"SUSTAINABILITY would be great."
That now fateful Luke Beveridge wish in the wake of the Western Bulldogs' flag fairytale two years ago has dissolved as fast as a Berocca.
Those Dogs were the first to storm from seventh place to the premiership, but that glorious September run – and the statistical spikes that came with it – hasn't proven sustainable at all.
Beveridge's squad morphed into an offensive juggernaut in that post-season, owing in part to sudden success from intercepts, and cranked its pressure to maximum.
They were middle of the road in both categories until then and have subsequently plummeted with a team even the coach says is unrecognisable to his flag heroes.
The strengths at the Kennel even before those finals – namely in contested possession, an ability to retain the ball in their forward half, and a stingy defence – have eroded at the same time.
HOW THE DOGS LOST THEIR BITE
+43.6 (ranked 1st)
Contested poss diff
Inside 50 diff
Time in forward half
Scores from intercepts
The sustainability, or lack thereof, theme extends to personnel.
Only half of the 2016 premiership-winning team turned out for Sunday's 51-point loss at Etihad Stadium to a West Coast side widely expected to go into freefall.
Jake Stringer (Essendon) and Joel Hamling (Fremantle) are elsewhere, Matthew Boyd is in the ABC commentary box, and four others, including 2013 No.1 draft pick Tom Boyd, are stuck in the VFL.
Almost every player had a turn in Beveridge's doghouse last season, a strategy that had served him well in the premiership year.
The rest of the crew are injured: Liam Picken (concussion) and knee victims Dale Morris, Tom Liberatore and Clay Smith. Only Smith will be back soon.
Bob Murphy, who famously missed out on playing in the Grand Final because of a serious knee injury, is also in retirement.
Beveridge oversaw the youngest team in the competition in both of the opening two rounds this season, and they copped successive hidings that planted them firmly in the AFL cellar.
The difference between the missing 11 and their replacements is a whopping 829 matches.
Among the newcomers are Tim English (four career games), Aaron Naughton and Billy Gowers (two each), and Ed Richards (one).
After blowing out 62 years' worth of cobwebs in their extraordinary title run, the Dogs could become the first club in VFL/AFL history to go from champs to chumps in two years.
That is a realistic proposition if some of the stars of yesteryear continue to fail to replicate their 2016 feats.
Champion Data's player ratings reveal that only six of the Bulldogs' top 15 contributors from that season played on Sunday, and just one more (Liberatore) was in the round one team.
Mitch Wallis is languishing in state league ranks, unable to force his way in as of yet.
Just as problematic is the dramatic individual decline, from even superstar Marcus Bontempelli down to Liberatore and Picken.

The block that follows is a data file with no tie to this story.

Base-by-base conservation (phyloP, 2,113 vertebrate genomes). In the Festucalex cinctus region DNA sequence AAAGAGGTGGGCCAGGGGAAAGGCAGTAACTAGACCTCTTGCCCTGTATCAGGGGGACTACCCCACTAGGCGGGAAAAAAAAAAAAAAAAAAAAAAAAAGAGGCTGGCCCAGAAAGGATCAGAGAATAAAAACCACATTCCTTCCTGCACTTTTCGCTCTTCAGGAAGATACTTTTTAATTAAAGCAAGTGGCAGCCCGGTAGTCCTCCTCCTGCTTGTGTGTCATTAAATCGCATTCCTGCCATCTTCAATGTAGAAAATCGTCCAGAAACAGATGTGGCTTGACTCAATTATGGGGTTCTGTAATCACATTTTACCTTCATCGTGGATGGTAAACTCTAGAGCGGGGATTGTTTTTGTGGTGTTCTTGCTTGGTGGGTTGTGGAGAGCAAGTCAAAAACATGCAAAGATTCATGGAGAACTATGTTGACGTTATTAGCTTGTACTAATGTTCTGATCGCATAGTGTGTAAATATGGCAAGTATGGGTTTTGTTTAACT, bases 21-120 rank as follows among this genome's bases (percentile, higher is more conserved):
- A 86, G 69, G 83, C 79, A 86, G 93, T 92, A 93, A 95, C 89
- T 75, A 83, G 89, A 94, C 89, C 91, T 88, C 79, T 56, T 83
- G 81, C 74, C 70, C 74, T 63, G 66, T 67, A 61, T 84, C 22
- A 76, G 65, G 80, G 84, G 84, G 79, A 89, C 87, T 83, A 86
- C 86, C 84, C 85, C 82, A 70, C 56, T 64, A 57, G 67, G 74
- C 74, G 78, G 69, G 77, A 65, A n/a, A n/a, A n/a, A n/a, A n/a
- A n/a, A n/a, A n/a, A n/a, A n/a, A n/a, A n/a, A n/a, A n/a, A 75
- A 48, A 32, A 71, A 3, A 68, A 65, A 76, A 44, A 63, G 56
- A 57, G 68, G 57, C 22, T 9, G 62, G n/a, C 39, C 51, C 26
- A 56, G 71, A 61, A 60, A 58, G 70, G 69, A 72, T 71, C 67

DOGS' AVERAGE PLAYER RATINGS POINTS PER GAME
Beveridge has time to arrest the slide and may be able to draw inspiration from his old club Hawthorn, the last side before the Dogs to miss finals the season after winning the flag.
The Hawks tumbled in 2009 then started the following season 1-6 before rallying to make the eight.
The issue for Beveridge is the numbers that matter are going in the wrong direction.
Rough mismatch for Zach
Hawthorn captain Jarryd Roughead didn't need to kick a goal to be the match-winner against Geelong on Sunday night.
His behind with a minute on the clock, after out-marking teenage Cat Zach Guthrie, broke the deadlock and proved to be the final score of the contest.
There was little doubt the 193cm, 98kg Roughead was going to be too good in the air for 187cm, 76kg Guthrie – and the statistics ram that home.
Roughead has a 38 per cent win percentage (fifth-best of the top 50) from his 353 one-on-one contests since 2012.
As for Guthrie, his 38 per cent loss rate from the 16 one-on-one battles he's been involved in is below average for a defender.
Devon is the pressure king
Pressure has never been a sexier topic in the AFL than it is right now, and the best footballer in that area so far in 2018 is Essendon recruit Devon Smith.
Smith's 71 pressure acts are the most in the competition and he also ranks equal-second with 14 forced turnovers and is equal-third for the 19 points scored from those turnovers.
This is not a new phenomenon for the ex-Giant.
Smith's 22.3 pressure acts per game since 2015 place him ninth in the League and his average of 3.5 forced turnovers in that period is No.1 among players to make at least 25 appearances.
Gold Coast gets the memo
Still on pressure, Stuart Dew's unbeaten Suns boast the AFL's highest 'pressure factor' of 197 this year.
That rating owes much to their round one tally of 214, the club's second-best ever recorded in this category.
Gold Coast has out-pressured its opposition in seven out of eight quarters in 2018 – the equal-most in the competition – after doing so in only 35 quarters for all of last season (ranked 17th).